Display and speakers

Display and speakers


My love for the Z’s display is pretty much unmatched, and if you’re ever lucky enough to set your eyes on the 13.1-inch, 1920 x 1080-resolution screen you’ll understand why. The matte panel — yes, matte! — has excellent horizontal and vertical viewing angles. In fact, I was actually worried that a nosey guy sitting adjacent to me at a coffee shop could see what was up on my screen. On top of that, the display is extremely bright and vivid — colors are best described as luscious and blacks as deep. However, the crispness caused by the high ppi (or as a good friend of mine would say, pixel density) is just superb, and while you can fit more on the screen thanks to the resolution, the best part of it is really the sharpened text and images. Acknowledging that those may be a bit small for some, Sony includes a short instructional video to teach Windows 7 newbies how to enlarge fonts and icons. I, for one, kept the out-of-the-box settings and enjoyed positioning two full-size windows next to each other. (The base line configuration comes with a 1600 x 900-resolution, adding the higher option costs an extra $100.)

Remember that friend who asked if this was the world’s lightest laptop? Well, she also concluded that the Z’s speakers had to be the worst in the world. And the truth is, I actually don’t know the last time I reviewed a laptop with such terrible speakers — the sound is just unacceptably tinny, and even at max volume it’s hard to hear from five feet away. Even compared to a 10-inch Toshiba netbook, the VAIO Z emits muted and muffled sound. Of course, Sony had to be aware of the horrendous external sound since it does include a set of comfortable noise-canceling earbuds and has done some fine tuning to optimize the audio-out quality.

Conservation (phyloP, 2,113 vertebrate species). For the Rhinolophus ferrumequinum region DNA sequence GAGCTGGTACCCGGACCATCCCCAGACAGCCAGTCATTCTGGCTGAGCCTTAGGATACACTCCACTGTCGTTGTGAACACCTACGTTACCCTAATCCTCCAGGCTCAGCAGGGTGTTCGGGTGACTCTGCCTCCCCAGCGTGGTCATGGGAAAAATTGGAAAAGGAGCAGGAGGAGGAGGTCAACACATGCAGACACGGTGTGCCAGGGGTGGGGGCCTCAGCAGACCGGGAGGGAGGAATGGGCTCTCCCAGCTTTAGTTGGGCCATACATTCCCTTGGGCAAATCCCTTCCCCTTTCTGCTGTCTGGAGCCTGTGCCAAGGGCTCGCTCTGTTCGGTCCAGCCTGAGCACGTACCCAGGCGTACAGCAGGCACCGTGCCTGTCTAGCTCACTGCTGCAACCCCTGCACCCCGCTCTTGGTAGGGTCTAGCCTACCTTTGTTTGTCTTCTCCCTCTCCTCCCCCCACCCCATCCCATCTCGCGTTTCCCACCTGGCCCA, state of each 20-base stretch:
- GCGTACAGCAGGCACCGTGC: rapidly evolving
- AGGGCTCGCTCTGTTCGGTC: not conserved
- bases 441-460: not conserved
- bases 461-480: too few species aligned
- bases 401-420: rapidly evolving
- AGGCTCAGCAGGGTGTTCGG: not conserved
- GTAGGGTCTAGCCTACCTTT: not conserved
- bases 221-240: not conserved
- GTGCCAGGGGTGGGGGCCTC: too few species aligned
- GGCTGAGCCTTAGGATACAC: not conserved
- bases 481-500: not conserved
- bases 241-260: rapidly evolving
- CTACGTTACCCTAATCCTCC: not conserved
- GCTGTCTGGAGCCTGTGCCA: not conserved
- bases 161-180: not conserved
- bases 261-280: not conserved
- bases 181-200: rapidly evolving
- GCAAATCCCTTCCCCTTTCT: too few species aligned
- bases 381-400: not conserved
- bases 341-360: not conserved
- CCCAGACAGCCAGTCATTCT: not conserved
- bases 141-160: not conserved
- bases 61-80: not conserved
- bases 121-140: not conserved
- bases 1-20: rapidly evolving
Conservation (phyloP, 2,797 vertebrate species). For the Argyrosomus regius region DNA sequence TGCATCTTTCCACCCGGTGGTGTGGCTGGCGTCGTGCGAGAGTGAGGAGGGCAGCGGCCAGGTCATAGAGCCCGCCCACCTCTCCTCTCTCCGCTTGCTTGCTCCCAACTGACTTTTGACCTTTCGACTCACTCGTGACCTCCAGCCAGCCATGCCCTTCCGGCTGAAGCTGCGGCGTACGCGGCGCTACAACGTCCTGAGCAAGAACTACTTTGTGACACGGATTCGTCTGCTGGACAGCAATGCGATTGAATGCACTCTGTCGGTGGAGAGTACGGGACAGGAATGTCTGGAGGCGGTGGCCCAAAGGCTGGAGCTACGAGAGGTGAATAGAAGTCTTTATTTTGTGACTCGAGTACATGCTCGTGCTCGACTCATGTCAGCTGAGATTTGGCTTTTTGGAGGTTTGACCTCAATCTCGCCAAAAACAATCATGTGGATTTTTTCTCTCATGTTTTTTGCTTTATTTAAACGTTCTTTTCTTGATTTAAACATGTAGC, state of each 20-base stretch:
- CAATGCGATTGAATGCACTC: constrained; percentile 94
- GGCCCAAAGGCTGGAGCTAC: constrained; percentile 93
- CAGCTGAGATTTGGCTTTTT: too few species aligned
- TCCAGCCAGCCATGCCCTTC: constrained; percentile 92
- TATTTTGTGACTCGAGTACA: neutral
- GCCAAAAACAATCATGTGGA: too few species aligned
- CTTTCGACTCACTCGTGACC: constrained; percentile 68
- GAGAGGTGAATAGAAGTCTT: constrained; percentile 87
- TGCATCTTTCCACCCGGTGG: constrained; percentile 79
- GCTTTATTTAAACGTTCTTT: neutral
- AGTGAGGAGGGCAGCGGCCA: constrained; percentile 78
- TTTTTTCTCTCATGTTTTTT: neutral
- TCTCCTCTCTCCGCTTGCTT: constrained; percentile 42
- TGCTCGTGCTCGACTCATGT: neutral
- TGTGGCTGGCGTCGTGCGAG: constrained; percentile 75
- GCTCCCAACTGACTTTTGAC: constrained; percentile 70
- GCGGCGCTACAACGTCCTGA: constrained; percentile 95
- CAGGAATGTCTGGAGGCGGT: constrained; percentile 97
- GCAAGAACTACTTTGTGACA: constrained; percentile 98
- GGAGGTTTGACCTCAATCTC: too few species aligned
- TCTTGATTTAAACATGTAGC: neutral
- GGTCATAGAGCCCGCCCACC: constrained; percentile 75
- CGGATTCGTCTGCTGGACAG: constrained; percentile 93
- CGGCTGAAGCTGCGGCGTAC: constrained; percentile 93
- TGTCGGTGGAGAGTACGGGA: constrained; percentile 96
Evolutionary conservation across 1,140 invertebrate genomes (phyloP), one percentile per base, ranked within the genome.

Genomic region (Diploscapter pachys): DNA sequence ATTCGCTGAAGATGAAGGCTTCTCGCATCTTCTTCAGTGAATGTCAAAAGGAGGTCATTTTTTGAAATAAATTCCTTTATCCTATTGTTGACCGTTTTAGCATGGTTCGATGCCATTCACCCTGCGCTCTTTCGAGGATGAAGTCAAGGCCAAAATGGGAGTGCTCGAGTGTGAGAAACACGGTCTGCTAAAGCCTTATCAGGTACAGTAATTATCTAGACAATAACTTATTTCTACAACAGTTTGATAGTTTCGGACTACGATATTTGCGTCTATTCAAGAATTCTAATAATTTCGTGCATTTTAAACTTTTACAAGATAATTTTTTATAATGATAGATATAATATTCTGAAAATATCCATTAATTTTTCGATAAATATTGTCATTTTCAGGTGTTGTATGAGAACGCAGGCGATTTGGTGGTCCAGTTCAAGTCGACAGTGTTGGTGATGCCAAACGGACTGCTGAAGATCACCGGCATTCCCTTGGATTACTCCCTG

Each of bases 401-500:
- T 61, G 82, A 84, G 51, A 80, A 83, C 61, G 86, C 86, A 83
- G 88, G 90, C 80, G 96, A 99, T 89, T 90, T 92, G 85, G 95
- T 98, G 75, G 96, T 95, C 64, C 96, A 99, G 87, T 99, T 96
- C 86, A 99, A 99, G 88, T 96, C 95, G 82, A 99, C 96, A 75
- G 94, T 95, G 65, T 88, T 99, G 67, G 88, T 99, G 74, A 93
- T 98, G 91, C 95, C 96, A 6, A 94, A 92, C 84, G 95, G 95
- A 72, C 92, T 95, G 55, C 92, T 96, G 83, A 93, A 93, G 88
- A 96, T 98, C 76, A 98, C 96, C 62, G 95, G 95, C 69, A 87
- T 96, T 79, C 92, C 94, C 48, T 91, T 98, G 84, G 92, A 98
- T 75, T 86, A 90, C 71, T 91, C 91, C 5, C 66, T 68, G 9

Sony had to be aware of the horrendous external sound



The last VAIO Z was the fastest ultraportable I’ve ever reviewed, and the new model bravely carries on the legacy. Sony, as it is typically wont to do, sent me the highest-end configuration — the $2,749.99 system packs a standard voltage 2.7GHz Core i7-2620M processor, 4GB of RAM, and a 256GB SSD. And it’s just impossibly fast. Beyond notching an insanely high PCMarkVantage score (note: the SSD gives it a serious edge there), the combination of components provided an extremely snappy computing experience, and not once in the past few weeks has the system shown any lag while concurrently running my usual programs (including Chrome, TweetDeck, Microsoft Word, Skype, Trillian, and GIMP.) Those aforementioned Samsung solid state drives (in a RAID 0 config) also rev up the entire experience — they booted the system in a fast 29 seconds, opened a 7.2MB PDF in under three seconds, and launched programs noticeably faster than hard drive-equipped PCs. I’m not sure how much the 256GB drives added to the price of my review unit’s configuration, but a 128GB SSD will come standard with the $2,000 VAIO Z model.

PCMarkVantage 3DMarkVantage Just Cause 2
Sony VAIO Z (2011) 12079 4019 / 1984 25.96
Dell XPS 15z 7303 3804 / 1926 24.95
Samsung Series 9 6973 856 N/A

I should also note that even with all those heavy performance parts Sony has managed to keep the Z running relatively cool (though not exactly quietly). The two fans on the bottom of the machine have been designed to suck in air and then push the warm air out the vent on the left side. As such, the vent area can heat up quite a bit, though the the keyboard deck and palmrest consistently remain at room temperature. Nope, warm temperatures won’t bother you here, but the fan noise may — during heavy usage times it sounded like there was small spaceship getting ready for take off inside the center of the system. It could be considered endearing to some; I just found it annoying.